What Are Admitted Assets?
Insurance companies typically classify their assets into one of three categories: admitted assets, invested assets, and non-admitted or other assets. In contrast with most companies that follow GAAP accounting principles, they use statutory accounting (STAT) set by the National Association of Insurance Commissioners (NAIC) to report financial data.
Under STAT accounting, some assets have no value. Admitted assets are assets of an insurance company permitted by state law to be included in the company's financial statements, usually the balance sheet. Although each state has discretion over its insurance laws, there is a consensus over which assets are suitable to use when determining the insurance company's solvency. Admitted assets often include mortgages, accounts receivable, stocks, and bonds. The assets must be liquid and available to pay claims when necessary.
- Admitted assets are assets that, by law, are included in a company's annual financial statements.
- Admitted assets must be liquid and hold measurable value.
- Each state regulates what constitutes an admitted asset.
- Non-admitted assets are assets that have no value to fulfill policyholder obligations and cannot be easily converted to cash.
Understanding Admitted Assets
Admitted assets generally include assets that are liquid and whose value can be assessed or receivables that can reasonably be expected to be paid. Since admitted assets are a critical component for computing capital adequacy to state insurance regulators, they have a much narrower definition than might be applied under Generally Accepted Accounting Principles (GAAP), which assigns value to most assets and uses all assets in determining the value of a company. Admitted assets help determine the solvency of a company, especially when evaluating the ability to pay an abnormally large amount of claims at once.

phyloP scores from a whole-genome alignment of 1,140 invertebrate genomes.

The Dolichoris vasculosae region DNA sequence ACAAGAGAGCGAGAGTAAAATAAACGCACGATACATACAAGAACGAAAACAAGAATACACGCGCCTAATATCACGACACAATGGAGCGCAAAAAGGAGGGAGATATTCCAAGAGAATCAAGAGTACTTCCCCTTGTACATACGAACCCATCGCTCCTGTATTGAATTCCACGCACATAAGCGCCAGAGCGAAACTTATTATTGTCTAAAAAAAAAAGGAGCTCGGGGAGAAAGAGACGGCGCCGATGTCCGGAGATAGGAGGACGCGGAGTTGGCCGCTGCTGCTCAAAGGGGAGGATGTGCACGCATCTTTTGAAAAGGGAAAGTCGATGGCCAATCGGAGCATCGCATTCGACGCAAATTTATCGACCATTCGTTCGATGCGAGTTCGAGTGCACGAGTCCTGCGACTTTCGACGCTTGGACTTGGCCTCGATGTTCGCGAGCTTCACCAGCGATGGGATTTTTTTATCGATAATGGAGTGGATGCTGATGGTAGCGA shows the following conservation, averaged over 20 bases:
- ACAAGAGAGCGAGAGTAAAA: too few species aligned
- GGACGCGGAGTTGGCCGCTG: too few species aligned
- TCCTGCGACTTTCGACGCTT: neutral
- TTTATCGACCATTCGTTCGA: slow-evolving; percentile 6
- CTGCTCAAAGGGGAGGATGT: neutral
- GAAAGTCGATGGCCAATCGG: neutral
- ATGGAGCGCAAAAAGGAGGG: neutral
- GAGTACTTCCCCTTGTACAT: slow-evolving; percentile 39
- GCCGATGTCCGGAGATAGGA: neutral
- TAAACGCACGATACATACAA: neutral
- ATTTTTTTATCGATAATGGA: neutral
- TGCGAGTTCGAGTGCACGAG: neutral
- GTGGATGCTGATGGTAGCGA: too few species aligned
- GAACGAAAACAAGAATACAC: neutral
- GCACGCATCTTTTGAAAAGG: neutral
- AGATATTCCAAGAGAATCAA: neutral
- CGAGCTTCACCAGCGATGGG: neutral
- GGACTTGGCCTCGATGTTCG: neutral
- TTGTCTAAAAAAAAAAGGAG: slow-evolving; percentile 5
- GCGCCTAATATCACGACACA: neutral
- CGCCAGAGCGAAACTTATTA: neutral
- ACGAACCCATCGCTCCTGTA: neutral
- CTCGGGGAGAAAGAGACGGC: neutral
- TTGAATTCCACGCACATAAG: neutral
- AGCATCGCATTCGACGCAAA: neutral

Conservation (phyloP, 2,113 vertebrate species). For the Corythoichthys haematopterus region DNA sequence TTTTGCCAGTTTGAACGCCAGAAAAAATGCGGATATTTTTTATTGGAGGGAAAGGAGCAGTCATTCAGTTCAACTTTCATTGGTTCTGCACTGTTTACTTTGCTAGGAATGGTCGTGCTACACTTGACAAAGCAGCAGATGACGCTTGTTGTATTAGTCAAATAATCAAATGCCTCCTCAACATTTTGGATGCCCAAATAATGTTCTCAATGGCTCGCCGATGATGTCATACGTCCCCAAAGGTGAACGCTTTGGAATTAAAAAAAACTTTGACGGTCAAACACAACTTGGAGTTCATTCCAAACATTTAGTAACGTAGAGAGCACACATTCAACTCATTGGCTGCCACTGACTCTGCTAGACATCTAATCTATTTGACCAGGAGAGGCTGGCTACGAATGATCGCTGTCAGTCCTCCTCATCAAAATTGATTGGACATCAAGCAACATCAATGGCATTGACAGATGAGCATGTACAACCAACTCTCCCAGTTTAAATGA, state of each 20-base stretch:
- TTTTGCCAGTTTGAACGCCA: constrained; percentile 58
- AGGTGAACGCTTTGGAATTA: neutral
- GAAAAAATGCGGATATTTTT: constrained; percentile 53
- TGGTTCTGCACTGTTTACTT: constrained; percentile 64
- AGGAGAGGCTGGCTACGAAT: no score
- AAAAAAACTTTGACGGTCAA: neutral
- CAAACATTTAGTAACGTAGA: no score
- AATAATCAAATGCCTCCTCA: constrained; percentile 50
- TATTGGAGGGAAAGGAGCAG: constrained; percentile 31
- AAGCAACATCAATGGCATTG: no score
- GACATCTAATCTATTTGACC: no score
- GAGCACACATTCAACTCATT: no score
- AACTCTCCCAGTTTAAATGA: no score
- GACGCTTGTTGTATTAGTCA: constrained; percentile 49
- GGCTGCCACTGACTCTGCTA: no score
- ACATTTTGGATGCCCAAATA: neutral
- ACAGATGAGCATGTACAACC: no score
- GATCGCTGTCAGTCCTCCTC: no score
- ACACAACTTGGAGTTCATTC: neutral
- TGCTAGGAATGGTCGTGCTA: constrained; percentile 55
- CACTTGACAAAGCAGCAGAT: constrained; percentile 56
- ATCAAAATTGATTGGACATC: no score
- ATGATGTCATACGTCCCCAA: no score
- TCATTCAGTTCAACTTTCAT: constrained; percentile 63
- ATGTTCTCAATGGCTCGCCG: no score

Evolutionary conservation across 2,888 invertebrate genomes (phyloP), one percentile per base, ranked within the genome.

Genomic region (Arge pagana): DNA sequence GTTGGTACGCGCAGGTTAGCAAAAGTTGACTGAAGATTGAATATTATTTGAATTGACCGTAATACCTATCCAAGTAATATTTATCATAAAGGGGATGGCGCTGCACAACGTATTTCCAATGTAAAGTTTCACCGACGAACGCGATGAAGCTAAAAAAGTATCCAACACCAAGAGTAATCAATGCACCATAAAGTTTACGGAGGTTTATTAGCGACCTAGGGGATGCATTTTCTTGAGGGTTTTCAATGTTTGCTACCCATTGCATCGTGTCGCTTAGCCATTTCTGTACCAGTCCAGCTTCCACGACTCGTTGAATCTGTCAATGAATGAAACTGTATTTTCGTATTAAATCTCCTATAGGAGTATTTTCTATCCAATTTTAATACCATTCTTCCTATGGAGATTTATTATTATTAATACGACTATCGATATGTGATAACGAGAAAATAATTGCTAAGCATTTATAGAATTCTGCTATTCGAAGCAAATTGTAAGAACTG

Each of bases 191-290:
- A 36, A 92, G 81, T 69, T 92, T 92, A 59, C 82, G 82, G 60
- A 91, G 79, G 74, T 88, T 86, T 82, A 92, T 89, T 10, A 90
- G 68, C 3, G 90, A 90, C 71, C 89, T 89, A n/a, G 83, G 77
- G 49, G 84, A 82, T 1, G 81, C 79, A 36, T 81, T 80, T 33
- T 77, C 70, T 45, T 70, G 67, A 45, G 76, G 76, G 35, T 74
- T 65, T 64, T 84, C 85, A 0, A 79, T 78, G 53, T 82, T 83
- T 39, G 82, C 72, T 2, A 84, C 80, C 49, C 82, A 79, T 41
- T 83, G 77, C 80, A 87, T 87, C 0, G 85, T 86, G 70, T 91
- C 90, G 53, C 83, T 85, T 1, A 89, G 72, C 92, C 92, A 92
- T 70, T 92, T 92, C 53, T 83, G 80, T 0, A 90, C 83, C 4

Admitted Assets vs. Non-admitted Assets
As the name suggests, non-admitted assets are assets prohibited by law from being admitted in the evaluation of the financial condition of a company. In short, they are not included in the annual financial statements as they have little to no value in statutory reporting.
Non-admitted assets are assets with economic values that cannot fulfill policyholder obligations. Also, they are either difficult to sell or are not easily converted to cash (it takes one or more years to convert non-admitted assets to cash) because of encumbrances—such as liens—or third-party interests (e.g., reinsurance companies).
Non-admitted assets are more useful than what they are immediately purposed for. They can also be looked at as a source of collateral or used to calculate a company's leverage. Common examples of non-admitted assets include office furniture, prepaid expenses, and fixtures. Most intangible assets (e.g., trade names, trademarks, and patents), non-bankable checks, and stock held as collateral for loans are non-admitted assets. However, each state determines what qualifies as an admitted or non-admitted asset.
Insurers are primarily concerned with whether they are financially capable of paying out their claims. Excluding non-admitted assets and including admitted assets give them a clearer picture as to whether this responsibility is compromised or possible.